As for Leinster, yesterday’s game was pretty instructive – Leinster were as “there for the taking” as they are going to be, yet Clermont looked a little intimidated – there is no doubt the regular wins for the D4 goys over the Bananamen have got into their heads. If Leinster end up going back to the Marcel Michelin in a quarter-final, they will be confident they have their number. Leinster won’t be happy at the prospect coming out of the pool in second, but they are probable seventh seeds and will fancy their chances away to Clermont, Ulster, Harlequins and Saracens. Only Toulon represent an intimidating journey into the unknown – it’s a fascinating sub-plot to the jostling for quarter-final seeding – third place might be a better place to be than second.

And finally, to Connacht, whose victory over fading heavyweights Biarritz was possibly the highlight of the weekend.  17 of their 22 points came from the boot of Dan Parks, including two sweetly struck drop goals.  In a season when foreign signings have been more under the microscope than ever, he is pound for pound th best bit of business by an Irish province this summer.  He is exactly what Connacht needed at this point in their development and is performing an invaluable job for them, turning the pressure they generate into points on the scoreboard.

The result certainly had an effect on our Munster-Leinster collision course.  It more or less takes Biarritz out of the equation, as they can only achieve a maximum of 20 points.  So, perhaps both Leinster and Munster could qualify as best runners-up?  Perhaps, but it’s looking like we might have been a bit dismissive of Pool 2’s chances of producing a second qualifier.  We thought Ospreys would be a contender in a three-way tussle in that group, but it doesn’t look like panning out that way.  With Ospreys now all but doomed, both Toulouse and Leicester could win there and set about achieving some pretty high points totals.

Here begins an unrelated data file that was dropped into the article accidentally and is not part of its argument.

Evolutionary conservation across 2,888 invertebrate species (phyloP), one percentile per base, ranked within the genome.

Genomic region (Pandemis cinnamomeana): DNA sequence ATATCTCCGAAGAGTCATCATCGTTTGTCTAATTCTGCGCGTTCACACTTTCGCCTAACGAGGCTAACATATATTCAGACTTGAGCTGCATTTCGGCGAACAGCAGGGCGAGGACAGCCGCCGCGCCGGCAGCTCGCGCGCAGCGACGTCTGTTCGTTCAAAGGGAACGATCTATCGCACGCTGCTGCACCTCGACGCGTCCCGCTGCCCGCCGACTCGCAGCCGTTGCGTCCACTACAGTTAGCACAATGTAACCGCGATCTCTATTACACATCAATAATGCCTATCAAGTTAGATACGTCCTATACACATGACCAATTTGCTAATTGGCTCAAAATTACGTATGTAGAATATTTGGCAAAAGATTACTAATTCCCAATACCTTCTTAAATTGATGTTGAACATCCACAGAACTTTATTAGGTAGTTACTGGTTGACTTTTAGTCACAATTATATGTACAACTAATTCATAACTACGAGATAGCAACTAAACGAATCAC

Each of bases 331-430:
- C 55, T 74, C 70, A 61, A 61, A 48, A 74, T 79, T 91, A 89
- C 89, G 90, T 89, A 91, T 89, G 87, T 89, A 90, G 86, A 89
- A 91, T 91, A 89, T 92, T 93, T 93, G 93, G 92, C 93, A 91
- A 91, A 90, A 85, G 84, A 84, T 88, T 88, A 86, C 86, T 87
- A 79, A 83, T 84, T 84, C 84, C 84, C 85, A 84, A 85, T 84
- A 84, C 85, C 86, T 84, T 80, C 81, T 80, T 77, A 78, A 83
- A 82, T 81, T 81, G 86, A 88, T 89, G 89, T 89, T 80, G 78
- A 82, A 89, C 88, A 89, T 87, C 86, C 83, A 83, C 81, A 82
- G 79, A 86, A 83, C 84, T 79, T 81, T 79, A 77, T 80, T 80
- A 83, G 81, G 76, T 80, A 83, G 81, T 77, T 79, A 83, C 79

PS the “think of the fans” argument for not sending off players who commit dangerous tackles is one of the most annoying memes of modern times. After Lloyd Williams was sent off for dumping Benoit Paillauge on his noggin, Ieuan Evans and Paul Wallace moaned about how it was never a red, and the Sky line at full-time was how disappointing it all was for the fans to see a refereeing decision “ruin the game”. It prompted us to imagine this hypothetical conversation between fans:

Fan 1: Oh look, Player A is going to be in a wheelchair for the rest of his life after being dumped on his head.

Fan 2: Who cares about that, I’m just hoping the referee doesn’t send off Player B – I paid £15 to see this!

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  1. abitofshoepie

     /  December 10, 2012

    Really impressed with all of the provinces this weekend. Ulster detroyed Northampton, the Westerners were brilliant, Munster were at their fiery best and with a better referee may have beaten the South Africa reserves more comfortably, and Leinster were a few straight line-out throws away from knocking over Clermont on their own patch. For the Irish teams, not all is doom and gloom after all. However, as you highlight, what does worry me is the weakness of the challenge put in by our Celtic cousins…they have provided the english and french unions with a very strong case when it comes to negotiating a reduced participation in the competition for Rabo teams. Looking forward to an Ulster v Leinster quarter-final!